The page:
The move came just days after Chinese President Xi Jinping advocated for free trade at the World Economic Forum in Davos, Switzerland. The TPP excluded China from its membership and was seen by many as a way of the United States expanding its influence in the Asia Pacific region and buttressing China’s growing influence. The withdrawal may leave the door open to expanded Chinese influence on trade in the region and increases the likelihood of a free trade agreement headed by China coming into being.
NAFTA and the World Trade Organisation
On his third day in office Donald stated that he would use meetings scheduled with Canadian Prime Minister Justin Trudeau and Mexican President Enrique Peña Nieto to begin renegotiating NAFTA. After a series of exchanges that resulted in Mexico’s President Enrique Peña Nieto cancelling his trip to Washington D.C the White House proposed a 20% tax on all imports from Mexico in order to finance the building of a wall along the US-Mexico border, one of Donald Trump’s central campaign policies.
The proposal stands in stark contrast to the principles of trade outlined not only by NAFTA but also America’s commitments under the World Trade Organisation (WTO) treaties. The NAFTA treaty does contain exceptions and while it is possibly that the Trump White House might use the National Security sub-exception to justify the tax, it is unlikely that such an argument would hold up in the dispute settlement procedure of the treaty. A similar exception is contained in the WTO treaties but the tax would likely be similarly unsuccessful in a WTO Dispute Resolution Panel. Having likely unsuccessful dispute resolution claims against it in either or both NAFTA and/or the WTO could accentuate ongoing friction between America and its trade partners abroad as well as in North America.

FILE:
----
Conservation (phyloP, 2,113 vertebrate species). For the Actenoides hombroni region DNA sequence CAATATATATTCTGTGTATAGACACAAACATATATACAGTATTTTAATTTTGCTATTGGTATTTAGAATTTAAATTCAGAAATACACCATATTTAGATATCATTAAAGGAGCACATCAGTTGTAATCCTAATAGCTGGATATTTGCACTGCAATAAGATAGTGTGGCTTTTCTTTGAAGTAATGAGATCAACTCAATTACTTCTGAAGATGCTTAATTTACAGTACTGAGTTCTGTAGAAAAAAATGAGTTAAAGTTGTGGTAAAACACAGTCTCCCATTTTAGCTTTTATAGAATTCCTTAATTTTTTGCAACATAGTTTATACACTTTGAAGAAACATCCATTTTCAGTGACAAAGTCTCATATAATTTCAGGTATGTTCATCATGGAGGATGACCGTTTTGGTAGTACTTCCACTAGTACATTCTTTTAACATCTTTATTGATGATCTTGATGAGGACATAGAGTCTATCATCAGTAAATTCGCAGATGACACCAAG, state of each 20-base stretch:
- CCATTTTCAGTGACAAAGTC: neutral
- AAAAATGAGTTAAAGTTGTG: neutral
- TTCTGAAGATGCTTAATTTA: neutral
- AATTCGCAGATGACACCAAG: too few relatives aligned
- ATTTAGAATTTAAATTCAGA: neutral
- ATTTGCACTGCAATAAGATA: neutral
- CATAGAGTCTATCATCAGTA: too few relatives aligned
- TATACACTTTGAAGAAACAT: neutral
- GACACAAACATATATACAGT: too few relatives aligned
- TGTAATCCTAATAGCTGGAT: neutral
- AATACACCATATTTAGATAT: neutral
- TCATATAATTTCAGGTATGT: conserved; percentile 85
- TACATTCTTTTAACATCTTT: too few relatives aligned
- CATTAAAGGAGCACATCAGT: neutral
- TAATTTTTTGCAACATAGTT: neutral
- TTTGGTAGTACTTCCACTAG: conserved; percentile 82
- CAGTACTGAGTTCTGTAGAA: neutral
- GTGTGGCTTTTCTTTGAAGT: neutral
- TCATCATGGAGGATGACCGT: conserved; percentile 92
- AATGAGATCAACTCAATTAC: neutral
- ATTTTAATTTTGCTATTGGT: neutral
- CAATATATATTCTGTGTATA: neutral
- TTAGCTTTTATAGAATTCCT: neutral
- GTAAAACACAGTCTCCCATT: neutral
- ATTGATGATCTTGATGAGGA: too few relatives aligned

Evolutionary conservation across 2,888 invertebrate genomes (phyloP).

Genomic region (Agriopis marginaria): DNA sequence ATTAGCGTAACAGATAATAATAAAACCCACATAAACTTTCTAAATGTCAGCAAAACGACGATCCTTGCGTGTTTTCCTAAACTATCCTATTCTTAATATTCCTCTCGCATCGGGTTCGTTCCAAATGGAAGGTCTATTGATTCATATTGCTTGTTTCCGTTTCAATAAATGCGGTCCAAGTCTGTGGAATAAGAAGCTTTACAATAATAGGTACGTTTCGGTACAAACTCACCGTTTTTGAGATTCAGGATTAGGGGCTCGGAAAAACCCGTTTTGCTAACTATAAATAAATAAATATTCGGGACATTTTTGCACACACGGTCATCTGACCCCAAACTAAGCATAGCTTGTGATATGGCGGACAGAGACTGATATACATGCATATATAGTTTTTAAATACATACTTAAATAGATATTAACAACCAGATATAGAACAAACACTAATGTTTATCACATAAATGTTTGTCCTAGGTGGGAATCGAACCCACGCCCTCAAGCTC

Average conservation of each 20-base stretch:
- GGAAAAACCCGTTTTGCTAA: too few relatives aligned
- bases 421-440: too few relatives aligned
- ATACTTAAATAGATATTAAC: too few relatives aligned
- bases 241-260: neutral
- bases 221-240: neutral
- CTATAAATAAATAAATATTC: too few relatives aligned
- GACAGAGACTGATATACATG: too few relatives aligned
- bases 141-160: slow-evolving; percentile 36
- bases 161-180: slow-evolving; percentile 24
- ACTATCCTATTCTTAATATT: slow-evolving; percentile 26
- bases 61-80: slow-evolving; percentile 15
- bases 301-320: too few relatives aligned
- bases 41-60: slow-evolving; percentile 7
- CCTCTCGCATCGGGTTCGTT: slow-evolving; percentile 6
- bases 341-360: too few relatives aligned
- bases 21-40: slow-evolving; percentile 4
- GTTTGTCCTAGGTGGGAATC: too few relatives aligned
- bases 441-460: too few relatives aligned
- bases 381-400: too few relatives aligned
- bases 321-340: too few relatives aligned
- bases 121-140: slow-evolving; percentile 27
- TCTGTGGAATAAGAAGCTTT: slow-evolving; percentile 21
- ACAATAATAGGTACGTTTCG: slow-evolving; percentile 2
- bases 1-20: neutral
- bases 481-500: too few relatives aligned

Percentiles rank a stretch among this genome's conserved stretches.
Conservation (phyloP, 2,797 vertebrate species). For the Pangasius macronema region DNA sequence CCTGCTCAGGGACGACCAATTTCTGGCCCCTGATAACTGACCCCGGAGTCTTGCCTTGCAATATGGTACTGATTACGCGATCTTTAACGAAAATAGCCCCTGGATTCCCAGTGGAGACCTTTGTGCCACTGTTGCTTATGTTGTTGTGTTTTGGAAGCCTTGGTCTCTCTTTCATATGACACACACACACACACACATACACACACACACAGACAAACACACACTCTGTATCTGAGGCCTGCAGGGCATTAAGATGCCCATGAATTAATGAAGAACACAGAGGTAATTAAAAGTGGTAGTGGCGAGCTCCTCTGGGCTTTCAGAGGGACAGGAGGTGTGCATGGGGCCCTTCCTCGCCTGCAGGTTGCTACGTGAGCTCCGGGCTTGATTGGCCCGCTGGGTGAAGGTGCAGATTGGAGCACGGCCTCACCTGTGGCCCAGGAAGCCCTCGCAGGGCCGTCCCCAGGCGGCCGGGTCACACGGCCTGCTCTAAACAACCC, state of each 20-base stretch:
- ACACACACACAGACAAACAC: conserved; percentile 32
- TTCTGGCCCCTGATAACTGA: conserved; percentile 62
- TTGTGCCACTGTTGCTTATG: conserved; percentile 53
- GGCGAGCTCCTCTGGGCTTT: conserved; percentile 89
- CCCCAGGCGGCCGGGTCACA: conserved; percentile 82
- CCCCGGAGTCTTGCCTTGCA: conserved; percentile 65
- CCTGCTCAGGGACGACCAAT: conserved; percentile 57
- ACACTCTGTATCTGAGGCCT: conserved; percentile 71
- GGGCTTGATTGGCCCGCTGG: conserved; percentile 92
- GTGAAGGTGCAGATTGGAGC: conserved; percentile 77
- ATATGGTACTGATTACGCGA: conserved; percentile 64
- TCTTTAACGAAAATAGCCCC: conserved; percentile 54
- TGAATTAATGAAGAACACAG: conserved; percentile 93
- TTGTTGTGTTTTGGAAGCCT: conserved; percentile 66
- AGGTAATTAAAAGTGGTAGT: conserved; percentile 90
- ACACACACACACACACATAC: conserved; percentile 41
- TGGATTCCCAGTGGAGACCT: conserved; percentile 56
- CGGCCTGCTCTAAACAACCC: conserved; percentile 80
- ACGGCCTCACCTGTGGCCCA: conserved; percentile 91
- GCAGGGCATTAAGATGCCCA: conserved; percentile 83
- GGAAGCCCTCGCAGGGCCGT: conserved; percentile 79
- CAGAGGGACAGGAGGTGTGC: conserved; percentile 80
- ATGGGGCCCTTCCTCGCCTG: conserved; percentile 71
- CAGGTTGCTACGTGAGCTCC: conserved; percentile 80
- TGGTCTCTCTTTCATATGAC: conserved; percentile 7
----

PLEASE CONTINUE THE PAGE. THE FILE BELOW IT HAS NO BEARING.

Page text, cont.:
South China Sea
US-China relations have again been in the spotlight in Donald Trump’s first week as President with his Press Secretary, Sean Spicer, stating that the US would “make sure that we protect our interests” in the South China Sea.